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“Bloody Bloody Andrew Jackson”: Old Hickory doesn’t stick

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“Bloody Bloody Andrew Jackson,” a hit at New York City’s Public Theater that transferred to Broadway, will close January 2 at the Bernard B. Jacobs Theatre. The show will have delivered 120 Broadway performances. Reports say that the musical was lately making less than half of its possible box-office take.

When I saw the show last summer at the Public, seats were scarce and people were clamoring to get in. “BBAJ” was extended repeatedly to meet the demand.

So what happened? Once tickets became more plentiful, did they suddenly seem less desirable?

That’s probably part of it. But the show was always a strange brew of diverse ingredients: historical narrative, “emo”-influenced rock music, political satire, and sophomoric humor. Could people feel completely guilt-free in giggling at a show about the ruthless U.S. president responsible for the infamous Trail of Tears: the shameful campaign against American Indians?

It’s not that the show lacked for talent or expertise, beginning with writer/director Alex Timbers and songwriter Michael Friedman. The performance by charismatic star Benjamin Walker has been a special plus, and I have no doubt the industry will be seeing a lot more of him in the future.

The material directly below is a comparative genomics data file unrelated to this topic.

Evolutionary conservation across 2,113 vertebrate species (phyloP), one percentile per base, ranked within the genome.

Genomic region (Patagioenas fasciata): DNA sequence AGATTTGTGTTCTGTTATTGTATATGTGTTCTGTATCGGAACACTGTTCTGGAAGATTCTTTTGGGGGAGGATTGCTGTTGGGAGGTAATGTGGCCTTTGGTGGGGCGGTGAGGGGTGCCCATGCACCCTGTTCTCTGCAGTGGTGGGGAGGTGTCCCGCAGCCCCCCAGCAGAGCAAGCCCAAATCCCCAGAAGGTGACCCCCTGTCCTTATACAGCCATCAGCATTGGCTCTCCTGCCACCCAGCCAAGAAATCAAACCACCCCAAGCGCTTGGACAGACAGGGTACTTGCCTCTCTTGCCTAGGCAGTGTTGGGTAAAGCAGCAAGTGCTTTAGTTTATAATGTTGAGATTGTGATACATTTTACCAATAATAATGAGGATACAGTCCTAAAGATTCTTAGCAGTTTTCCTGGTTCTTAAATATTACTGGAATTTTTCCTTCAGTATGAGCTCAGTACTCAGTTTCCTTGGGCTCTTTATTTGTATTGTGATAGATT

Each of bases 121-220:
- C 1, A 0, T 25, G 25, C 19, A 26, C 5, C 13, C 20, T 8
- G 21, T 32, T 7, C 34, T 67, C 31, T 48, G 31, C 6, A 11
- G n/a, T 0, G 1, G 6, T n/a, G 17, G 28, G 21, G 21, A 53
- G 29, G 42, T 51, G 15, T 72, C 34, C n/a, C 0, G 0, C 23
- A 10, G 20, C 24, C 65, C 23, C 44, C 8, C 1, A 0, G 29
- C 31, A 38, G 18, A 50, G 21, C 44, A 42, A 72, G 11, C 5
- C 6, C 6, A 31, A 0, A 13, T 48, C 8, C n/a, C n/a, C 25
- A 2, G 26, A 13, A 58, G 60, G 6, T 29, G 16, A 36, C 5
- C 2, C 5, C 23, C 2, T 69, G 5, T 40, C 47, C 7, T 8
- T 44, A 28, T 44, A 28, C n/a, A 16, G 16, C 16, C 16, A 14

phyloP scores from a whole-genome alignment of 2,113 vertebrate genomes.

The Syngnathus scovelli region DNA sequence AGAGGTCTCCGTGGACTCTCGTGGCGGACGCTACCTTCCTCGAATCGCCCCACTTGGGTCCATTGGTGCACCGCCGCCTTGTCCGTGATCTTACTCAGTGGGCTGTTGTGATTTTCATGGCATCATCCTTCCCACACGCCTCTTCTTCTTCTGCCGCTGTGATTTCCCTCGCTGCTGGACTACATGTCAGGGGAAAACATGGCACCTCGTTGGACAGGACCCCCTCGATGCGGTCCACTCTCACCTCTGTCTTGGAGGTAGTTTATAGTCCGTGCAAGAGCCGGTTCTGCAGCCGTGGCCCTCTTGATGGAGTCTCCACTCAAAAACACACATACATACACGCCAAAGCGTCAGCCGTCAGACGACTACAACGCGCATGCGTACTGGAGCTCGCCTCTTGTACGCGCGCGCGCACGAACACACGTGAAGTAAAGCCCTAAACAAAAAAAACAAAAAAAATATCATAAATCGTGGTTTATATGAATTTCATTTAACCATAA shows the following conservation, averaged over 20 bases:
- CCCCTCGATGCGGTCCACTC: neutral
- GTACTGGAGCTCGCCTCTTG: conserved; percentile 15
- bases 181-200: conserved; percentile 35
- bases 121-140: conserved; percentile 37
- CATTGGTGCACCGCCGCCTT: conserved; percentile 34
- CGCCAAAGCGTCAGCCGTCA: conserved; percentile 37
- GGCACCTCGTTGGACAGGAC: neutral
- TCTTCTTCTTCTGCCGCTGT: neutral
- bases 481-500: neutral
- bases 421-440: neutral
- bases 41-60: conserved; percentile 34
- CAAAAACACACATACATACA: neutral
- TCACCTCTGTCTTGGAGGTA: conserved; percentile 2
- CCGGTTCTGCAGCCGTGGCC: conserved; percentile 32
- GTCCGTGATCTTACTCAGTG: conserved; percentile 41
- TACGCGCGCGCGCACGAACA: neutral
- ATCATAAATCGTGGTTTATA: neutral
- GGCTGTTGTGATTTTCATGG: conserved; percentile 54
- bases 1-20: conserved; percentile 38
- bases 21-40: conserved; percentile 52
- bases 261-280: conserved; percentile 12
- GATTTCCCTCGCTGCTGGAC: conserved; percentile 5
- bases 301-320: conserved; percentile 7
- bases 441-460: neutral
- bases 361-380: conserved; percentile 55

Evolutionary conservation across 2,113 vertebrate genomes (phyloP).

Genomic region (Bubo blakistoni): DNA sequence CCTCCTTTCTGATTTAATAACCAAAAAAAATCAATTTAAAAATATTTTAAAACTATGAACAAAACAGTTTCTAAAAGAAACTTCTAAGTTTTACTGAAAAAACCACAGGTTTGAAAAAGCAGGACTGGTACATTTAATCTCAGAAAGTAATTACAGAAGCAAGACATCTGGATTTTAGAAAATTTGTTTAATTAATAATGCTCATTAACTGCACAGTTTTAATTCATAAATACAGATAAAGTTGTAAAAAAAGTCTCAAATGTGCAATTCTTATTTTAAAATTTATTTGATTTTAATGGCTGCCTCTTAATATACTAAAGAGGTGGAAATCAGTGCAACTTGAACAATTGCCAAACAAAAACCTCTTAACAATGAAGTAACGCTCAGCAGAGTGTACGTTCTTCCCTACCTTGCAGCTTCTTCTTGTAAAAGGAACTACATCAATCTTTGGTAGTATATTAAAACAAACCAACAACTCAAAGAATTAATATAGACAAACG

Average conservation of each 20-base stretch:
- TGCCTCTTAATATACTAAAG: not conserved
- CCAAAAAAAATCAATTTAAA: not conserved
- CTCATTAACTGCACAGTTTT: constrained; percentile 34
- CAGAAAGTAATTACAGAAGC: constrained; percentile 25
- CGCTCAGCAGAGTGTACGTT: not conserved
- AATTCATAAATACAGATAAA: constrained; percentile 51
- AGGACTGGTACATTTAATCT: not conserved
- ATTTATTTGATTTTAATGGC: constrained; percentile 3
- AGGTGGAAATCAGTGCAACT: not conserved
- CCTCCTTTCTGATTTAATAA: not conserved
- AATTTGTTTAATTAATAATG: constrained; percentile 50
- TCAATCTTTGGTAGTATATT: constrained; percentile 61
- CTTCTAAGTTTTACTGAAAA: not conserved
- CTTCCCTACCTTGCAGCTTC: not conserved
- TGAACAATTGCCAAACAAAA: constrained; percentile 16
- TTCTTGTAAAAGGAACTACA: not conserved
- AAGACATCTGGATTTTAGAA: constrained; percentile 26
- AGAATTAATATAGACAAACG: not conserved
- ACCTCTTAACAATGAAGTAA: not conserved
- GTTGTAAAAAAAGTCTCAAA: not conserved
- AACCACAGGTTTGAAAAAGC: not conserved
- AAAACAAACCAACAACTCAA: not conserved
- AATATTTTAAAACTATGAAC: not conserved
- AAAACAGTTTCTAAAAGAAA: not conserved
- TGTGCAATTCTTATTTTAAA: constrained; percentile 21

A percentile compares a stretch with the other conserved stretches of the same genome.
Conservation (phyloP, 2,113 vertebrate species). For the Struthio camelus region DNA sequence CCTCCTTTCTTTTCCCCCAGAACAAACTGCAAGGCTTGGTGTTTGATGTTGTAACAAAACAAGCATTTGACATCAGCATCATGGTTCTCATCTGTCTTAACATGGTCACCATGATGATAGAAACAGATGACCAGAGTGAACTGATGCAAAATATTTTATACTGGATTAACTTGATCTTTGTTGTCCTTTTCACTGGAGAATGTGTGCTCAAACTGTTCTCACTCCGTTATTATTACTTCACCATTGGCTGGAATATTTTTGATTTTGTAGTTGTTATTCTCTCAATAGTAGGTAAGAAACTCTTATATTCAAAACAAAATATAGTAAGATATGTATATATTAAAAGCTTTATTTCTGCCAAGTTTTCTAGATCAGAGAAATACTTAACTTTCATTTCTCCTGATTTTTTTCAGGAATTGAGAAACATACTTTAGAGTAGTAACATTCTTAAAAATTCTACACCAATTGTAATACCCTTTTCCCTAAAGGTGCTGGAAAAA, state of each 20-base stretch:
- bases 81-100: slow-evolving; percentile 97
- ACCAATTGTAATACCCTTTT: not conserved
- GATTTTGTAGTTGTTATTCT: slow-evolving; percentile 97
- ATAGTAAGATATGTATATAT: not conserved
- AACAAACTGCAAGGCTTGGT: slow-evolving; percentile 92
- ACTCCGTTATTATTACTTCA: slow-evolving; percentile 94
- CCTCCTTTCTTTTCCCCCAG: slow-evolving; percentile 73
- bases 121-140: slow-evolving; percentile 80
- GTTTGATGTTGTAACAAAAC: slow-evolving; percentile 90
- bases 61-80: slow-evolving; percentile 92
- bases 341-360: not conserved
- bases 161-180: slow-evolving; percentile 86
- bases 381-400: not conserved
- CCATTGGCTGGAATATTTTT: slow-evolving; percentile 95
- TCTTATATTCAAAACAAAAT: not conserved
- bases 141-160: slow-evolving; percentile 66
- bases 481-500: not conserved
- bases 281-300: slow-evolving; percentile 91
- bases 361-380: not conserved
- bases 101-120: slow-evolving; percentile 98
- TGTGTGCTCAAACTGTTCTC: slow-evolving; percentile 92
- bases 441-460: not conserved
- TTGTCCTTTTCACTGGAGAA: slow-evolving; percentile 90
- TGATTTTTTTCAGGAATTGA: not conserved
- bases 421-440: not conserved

My suspicion is that the show stumbled in part because—during and after the rancorous November election season—few theatergoers were in the mood for a show about misguided populism and a sex-symbol politician unable to live up to his promise. It was just too dispiriting to watch this production while contemporary politicians flailed and carried on like performers in a Wild West show.

The producers of the musical, Jeffrey Richards and Jerry Frankel, are reportedly confident that BBAJ will have a future life on the road and in London. I hope so. Despite its sillier aspects, the show had something to say, even if Broadway audiences tended to plug their ears to it.

BBAJ is one of several Broadway musicals scheduled to fold in the next few weeks. Others include “The Scottsboro Boys,” “Next to Normal,” “Fela,” “Promises Promises,” “In the Heights,” “West Side Story,” and “Women on the Verge of a Nervous Breakdown.”

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